Brodhead gets shared revenue boost but continues to pursue budget relief

An increase in funding directed from the state government to local municipalities is helping a small community in southern Wisconsin maintain its services, but struggles continue to keep up with higher costs amid slower growth in new development.

By Jane McCauley, Kristian Knutsen

September 7, 2023 • South Central Region

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An empty pool with multiple swim lanes, a deeper diving area, and a shallower play area with two water slides sits empty, as seen through a chain-link fence, with buildings and trees in the background.

Brodhead's city pool sits empty on May 3, 2023, before the start of a new season. After the state increased the amount of shared revenue it provides to municipalities, the southern Wisconsin city is set to receive a 20% boost from the previous fiscal year. (Credit: PBS Wisconsin)

Splashing around in a cool swimming pool helps take the edge off the summer heat. In the small city of Brodhead in south-central Wisconsin, there were fears the public pool would have to be closed down due to a lack of money needed to operate it.

“It’s my hometown — we had a pool, we had parks and rec. We had all of those things, and it looks like my hometown is no longer going to have them,” Brodhead Mayor Edward “Casey” Jones said in May about the local government’s ongoing budget woes.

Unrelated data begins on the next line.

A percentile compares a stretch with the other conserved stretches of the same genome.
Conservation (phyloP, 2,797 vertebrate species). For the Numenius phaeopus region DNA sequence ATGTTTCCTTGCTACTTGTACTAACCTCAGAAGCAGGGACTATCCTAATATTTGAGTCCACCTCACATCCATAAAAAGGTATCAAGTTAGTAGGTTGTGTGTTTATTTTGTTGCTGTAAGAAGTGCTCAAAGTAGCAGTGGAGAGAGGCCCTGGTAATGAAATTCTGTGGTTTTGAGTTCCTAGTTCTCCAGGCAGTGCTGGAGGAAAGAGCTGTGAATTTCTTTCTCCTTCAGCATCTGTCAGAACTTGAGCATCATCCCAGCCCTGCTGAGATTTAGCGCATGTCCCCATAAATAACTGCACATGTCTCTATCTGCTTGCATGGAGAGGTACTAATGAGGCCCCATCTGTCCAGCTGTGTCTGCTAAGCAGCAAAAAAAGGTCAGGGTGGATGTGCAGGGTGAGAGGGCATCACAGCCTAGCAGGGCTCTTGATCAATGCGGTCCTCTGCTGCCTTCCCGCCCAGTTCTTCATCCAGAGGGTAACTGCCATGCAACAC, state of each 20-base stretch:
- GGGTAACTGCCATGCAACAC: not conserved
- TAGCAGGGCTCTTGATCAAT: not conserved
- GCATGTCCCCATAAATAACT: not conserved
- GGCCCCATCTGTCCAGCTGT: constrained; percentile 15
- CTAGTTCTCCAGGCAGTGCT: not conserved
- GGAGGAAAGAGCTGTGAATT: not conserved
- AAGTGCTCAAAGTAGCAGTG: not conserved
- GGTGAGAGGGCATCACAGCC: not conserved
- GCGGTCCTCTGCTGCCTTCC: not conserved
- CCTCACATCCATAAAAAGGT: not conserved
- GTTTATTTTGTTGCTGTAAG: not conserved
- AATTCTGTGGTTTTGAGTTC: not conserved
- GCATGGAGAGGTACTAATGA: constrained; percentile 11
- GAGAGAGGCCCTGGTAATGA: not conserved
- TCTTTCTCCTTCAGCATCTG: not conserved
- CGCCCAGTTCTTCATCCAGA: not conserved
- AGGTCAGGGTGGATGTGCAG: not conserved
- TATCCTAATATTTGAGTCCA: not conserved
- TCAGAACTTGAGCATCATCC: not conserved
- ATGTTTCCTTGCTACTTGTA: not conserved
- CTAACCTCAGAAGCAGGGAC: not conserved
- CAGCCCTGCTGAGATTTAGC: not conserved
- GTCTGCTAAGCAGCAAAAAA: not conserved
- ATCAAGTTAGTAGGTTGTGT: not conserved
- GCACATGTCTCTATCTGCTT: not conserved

“So that’s how dire it is,” said Jones.

Local governments across Wisconsin have struggled for decades to pay to operate pools and parks and most especially police and fire protection as costs exceed their revenue from property taxes and other sources. One long-standing funding stream for cities, villages and towns is shared revenue from the state government, which serves as an essential component of local budgets around the state.

The amount of shared revenue that municipalities receive has not grown for several decades, however, following a series of cuts in over the past 20 years, even as the cost of municipal services has grown. That has left local governments seeking a boost to the program for years, one that came when Gov. Tony Evers and Republican lawmakers struck a deal as part of the 2023-25 biennial budget process. Under a bill passed by legislators in mid-June and signed by the governor a week later, 20% of Wisconsin’s 5% state sales tax receipts would be used as shared revenue to provide a roughly $1.6 billion overall budget boost for municipalities.

The new law has helped to cover some of the budget shortfalls faced by Brodhead, which was operating in the red year after year. According to the Wisconsin Department of Revenue, the city received $802,626 in shared revenue in the 2017 fiscal year, most of which came via a program called “County & Municipal Aid.” That figure dropped over the next four years to $791,542 in the 2021 fiscal year before a one-tenth of 1% increase to $792,336 for 2022. For 2023, Brodhead will get about $940,000, a nearly $147,000 increase in funding from the state. That’s a 20% jump from the previous year.

Even with those additional funds, though, the city is still running a significant deficit.